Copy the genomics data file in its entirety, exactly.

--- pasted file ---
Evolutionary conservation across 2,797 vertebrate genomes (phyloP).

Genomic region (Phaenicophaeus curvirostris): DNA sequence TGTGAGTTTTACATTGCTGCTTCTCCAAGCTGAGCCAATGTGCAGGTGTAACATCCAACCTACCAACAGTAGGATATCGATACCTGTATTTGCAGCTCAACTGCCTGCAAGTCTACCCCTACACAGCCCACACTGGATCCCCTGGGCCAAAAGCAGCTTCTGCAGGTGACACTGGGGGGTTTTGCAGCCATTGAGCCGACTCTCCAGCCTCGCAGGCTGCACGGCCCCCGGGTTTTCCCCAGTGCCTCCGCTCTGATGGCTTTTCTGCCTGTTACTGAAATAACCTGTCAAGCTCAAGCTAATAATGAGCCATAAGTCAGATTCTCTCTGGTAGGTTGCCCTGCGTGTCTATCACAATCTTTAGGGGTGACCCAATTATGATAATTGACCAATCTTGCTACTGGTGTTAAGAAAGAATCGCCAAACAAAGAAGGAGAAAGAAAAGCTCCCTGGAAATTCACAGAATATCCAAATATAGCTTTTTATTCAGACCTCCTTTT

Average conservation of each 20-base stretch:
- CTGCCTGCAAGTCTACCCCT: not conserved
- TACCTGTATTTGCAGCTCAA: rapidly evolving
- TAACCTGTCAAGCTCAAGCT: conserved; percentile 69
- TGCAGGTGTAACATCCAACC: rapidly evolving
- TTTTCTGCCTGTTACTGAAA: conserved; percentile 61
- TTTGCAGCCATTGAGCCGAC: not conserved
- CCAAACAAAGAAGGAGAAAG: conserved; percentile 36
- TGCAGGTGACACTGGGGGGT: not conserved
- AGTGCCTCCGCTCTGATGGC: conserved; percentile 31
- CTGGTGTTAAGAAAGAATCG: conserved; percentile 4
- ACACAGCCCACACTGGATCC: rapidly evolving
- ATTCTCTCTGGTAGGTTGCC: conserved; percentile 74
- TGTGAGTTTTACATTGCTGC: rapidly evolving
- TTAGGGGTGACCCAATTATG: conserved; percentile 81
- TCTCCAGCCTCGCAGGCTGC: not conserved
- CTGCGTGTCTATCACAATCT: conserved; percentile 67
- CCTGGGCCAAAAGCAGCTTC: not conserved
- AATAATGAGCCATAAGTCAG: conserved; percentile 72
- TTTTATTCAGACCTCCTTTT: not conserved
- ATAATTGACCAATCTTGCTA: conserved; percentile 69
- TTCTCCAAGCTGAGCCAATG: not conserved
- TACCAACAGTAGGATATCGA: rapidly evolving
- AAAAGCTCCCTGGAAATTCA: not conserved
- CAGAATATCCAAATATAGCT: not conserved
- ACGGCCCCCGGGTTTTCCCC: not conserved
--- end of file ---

Evolutionary conservation across 2,797 vertebrate genomes (phyloP).

Genomic region (Phaenicophaeus curvirostris): DNA sequence TGTGAGTTTTACATTGCTGCTTCTCCAAGCTGAGCCAATGTGCAGGTGTAACATCCAACCTACCAACAGTAGGATATCGATACCTGTATTTGCAGCTCAACTGCCTGCAAGTCTACCCCTACACAGCCCACACTGGATCCCCTGGGCCAAAAGCAGCTTCTGCAGGTGACACTGGGGGGTTTTGCAGCCATTGAGCCGACTCTCCAGCCTCGCAGGCTGCACGGCCCCCGGGTTTTCCCCAGTGCCTCCGCTCTGATGGCTTTTCTGCCTGTTACTGAAATAACCTGTCAAGCTCAAGCTAATAATGAGCCATAAGTCAGATTCTCTCTGGTAGGTTGCCCTGCGTGTCTATCACAATCTTTAGGGGTGACCCAATTATGATAATTGACCAATCTTGCTACTGGTGTTAAGAAAGAATCGCCAAACAAAGAAGGAGAAAGAAAAGCTCCCTGGAAATTCACAGAATATCCAAATATAGCTTTTTATTCAGACCTCCTTTT

Average conservation of each 20-base stretch:
- CTGCCTGCAAGTCTACCCCT: not conserved
- TACCTGTATTTGCAGCTCAA: rapidly evolving
- TAACCTGTCAAGCTCAAGCT: conserved; percentile 69
- TGCAGGTGTAACATCCAACC: rapidly evolving
- TTTTCTGCCTGTTACTGAAA: conserved; percentile 61
- TTTGCAGCCATTGAGCCGAC: not conserved
- CCAAACAAAGAAGGAGAAAG: conserved; percentile 36
- TGCAGGTGACACTGGGGGGT: not conserved
- AGTGCCTCCGCTCTGATGGC: conserved; percentile 31
- CTGGTGTTAAGAAAGAATCG: conserved; percentile 4
- ACACAGCCCACACTGGATCC: rapidly evolving
- ATTCTCTCTGGTAGGTTGCC: conserved; percentile 74
- TGTGAGTTTTACATTGCTGC: rapidly evolving
- TTAGGGGTGACCCAATTATG: conserved; percentile 81
- TCTCCAGCCTCGCAGGCTGC: not conserved
- CTGCGTGTCTATCACAATCT: conserved; percentile 67
- CCTGGGCCAAAAGCAGCTTC: not conserved
- AATAATGAGCCATAAGTCAG: conserved; percentile 72
- TTTTATTCAGACCTCCTTTT: not conserved
- ATAATTGACCAATCTTGCTA: conserved; percentile 69
- TTCTCCAAGCTGAGCCAATG: not conserved
- TACCAACAGTAGGATATCGA: rapidly evolving
- AAAAGCTCCCTGGAAATTCA: not conserved
- CAGAATATCCAAATATAGCT: not conserved
- ACGGCCCCCGGGTTTTCCCC: not conserved